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20k Platelets (for the past 26 years!) and No Symptoms

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11 months 3 weeks ago #73136 by JulieM
As a middle schooler, I was diagnosed with Grave's Disease (overactive thyroid) and had that treated. They also found ITP and I've been monitoring it for 26 years but never had treatment, except for Prednisone for my two births, in which my platelets rose to 33 and 48 and I didn't have any problems with bleeding. In fact, I've never had any problems with bleeding. When I get down to 5-10k, I see more bruising, but nothing alarming. I range between 12-30 but don't have any symptoms, no bruising, no bleeding, no red spots, nothing abnormal.

After reading stories here, I feel very fortunate, almost like I don't belong to the group of real ITP patients who are struggling with life threatening issues. It's interesting to read about ITP being connected to many other diseases, and I wonder what is so wrong (or so great) about my platelets.

Has anyone dealt with the false lab reports of platelets or live at a low number but with no symptoms? I found the idea of Pseudothrombocytompenia to be interesting, but I don't know where to find out more. After living symptom free for the past 26 years, I've given up on seeing a specialist, who never seemed to help in the past (because I didn't really need help). Even when I had a "high risk" pregnancy, the hematologist offered nothing more than Prednisone, and we had a normal birth with no abnormal bleeding. At first my numbers give fright, but then there is nothing to do since my body behaves normally.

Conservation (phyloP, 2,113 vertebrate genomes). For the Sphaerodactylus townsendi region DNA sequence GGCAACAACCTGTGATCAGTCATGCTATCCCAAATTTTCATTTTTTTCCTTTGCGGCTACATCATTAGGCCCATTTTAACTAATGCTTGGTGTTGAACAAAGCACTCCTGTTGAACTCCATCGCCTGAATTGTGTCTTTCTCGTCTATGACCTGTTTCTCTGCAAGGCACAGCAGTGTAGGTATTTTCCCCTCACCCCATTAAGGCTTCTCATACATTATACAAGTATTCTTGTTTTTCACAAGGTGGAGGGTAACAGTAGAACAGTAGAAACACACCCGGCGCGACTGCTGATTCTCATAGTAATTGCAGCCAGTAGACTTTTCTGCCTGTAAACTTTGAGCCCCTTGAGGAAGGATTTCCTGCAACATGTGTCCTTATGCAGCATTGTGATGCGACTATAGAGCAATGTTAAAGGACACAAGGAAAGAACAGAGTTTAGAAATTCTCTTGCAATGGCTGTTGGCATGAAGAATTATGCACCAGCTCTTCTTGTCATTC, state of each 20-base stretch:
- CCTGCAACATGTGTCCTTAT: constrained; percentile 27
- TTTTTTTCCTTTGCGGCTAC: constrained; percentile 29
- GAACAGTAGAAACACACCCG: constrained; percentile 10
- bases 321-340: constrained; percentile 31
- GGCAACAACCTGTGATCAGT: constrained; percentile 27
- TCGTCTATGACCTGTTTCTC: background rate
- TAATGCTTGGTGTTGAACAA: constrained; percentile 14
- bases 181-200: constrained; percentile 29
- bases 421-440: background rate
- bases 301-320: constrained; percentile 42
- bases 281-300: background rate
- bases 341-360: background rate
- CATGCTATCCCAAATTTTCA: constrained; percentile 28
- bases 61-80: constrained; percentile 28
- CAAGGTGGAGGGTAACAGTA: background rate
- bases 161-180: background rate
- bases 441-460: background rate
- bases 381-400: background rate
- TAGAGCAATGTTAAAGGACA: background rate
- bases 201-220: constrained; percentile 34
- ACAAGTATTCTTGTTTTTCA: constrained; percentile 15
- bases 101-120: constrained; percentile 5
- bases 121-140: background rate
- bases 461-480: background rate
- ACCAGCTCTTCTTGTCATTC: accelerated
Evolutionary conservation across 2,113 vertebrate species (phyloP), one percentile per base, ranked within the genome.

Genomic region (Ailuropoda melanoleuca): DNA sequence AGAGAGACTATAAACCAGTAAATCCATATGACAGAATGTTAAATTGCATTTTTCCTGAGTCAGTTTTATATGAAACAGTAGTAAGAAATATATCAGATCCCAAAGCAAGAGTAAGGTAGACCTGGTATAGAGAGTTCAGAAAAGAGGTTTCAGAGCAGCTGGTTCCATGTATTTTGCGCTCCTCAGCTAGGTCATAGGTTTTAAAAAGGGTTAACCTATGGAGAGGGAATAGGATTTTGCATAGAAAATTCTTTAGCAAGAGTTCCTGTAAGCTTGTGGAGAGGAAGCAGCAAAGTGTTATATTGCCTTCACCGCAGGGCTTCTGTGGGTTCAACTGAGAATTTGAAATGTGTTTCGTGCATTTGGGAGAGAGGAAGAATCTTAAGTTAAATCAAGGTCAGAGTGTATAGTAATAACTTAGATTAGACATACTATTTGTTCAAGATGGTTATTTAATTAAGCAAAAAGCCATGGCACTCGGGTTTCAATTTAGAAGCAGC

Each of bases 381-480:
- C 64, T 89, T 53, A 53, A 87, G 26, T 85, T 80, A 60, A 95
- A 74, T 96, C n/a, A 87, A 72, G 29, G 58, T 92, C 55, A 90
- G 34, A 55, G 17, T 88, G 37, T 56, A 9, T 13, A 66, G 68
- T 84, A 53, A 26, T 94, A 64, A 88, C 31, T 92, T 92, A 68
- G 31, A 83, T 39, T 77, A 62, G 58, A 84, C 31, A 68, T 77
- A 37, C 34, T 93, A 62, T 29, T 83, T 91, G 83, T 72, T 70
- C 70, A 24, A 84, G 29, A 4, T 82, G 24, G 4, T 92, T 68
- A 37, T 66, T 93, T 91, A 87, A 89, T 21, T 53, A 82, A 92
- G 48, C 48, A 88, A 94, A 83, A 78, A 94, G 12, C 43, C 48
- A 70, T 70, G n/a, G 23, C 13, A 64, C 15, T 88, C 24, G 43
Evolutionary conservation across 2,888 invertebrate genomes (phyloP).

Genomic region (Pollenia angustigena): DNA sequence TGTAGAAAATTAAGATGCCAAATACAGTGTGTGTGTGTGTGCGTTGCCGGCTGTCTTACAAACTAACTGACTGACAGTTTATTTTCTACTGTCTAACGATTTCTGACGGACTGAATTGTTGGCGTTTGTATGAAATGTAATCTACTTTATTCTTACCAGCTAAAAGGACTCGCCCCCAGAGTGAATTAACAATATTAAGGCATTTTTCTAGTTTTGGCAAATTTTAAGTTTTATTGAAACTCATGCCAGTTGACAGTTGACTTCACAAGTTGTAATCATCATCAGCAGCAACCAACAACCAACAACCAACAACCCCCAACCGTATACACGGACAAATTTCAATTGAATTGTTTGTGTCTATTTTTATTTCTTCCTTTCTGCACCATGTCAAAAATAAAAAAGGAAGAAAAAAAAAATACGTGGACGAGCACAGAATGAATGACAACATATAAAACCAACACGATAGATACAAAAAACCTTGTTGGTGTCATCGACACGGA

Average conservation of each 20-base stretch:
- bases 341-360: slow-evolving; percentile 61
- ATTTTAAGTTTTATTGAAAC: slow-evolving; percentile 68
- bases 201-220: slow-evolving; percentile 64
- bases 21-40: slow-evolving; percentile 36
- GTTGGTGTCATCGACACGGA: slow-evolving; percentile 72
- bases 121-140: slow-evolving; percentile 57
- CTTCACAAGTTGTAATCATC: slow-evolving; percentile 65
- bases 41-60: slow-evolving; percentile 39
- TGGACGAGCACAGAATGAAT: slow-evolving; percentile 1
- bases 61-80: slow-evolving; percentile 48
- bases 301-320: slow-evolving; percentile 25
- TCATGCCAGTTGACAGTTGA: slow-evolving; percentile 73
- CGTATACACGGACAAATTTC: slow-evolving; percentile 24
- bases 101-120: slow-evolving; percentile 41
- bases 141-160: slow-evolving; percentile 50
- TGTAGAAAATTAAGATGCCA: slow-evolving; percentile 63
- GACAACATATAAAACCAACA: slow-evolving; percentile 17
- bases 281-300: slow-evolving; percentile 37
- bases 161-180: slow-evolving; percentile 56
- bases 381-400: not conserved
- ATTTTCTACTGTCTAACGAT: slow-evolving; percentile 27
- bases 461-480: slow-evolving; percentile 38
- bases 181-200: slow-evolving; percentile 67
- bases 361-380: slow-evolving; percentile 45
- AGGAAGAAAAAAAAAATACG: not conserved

Pseudothrombocytopenia is a common laboratory phenomenon that complicates or precludes reporting of platelet count. It is often, but not always, a phenomenon commonly caused by the anticoagulant EDTA. The prevalence of pseudothrombocytopenia varies depending on the study, but it is estimated to occur in up to 17% of patients who undergo blood tests using EDTA. The prevalence is higher in older adults and in patients with certain medical conditions, such as autoimmune disorders and cancer.Pseudothrombocytopenia can be difficult to diagnose, as it can mimic other conditions, such as thrombocytopenia. However, there are a few key features that can help to make the diagnosis, including:A history of EDTA-dependent pseudothrombocytopenia
A normal platelet count in citrate-anticoagulated blood
The presence of platelet clumps in the blood smear

If pseudothrombocytopenia is suspected, it is important to confirm the diagnosis by performing a blood test using citrate-anticoagulated blood. This will help to rule out other causes of thrombocytopenia. Pseudothrombocytopenia is a benign condition that does not require treatment. However, it is important to be aware of the condition so that it can be diagnosed and managed appropriately.
The following user(s) said Thank You: vicky_78

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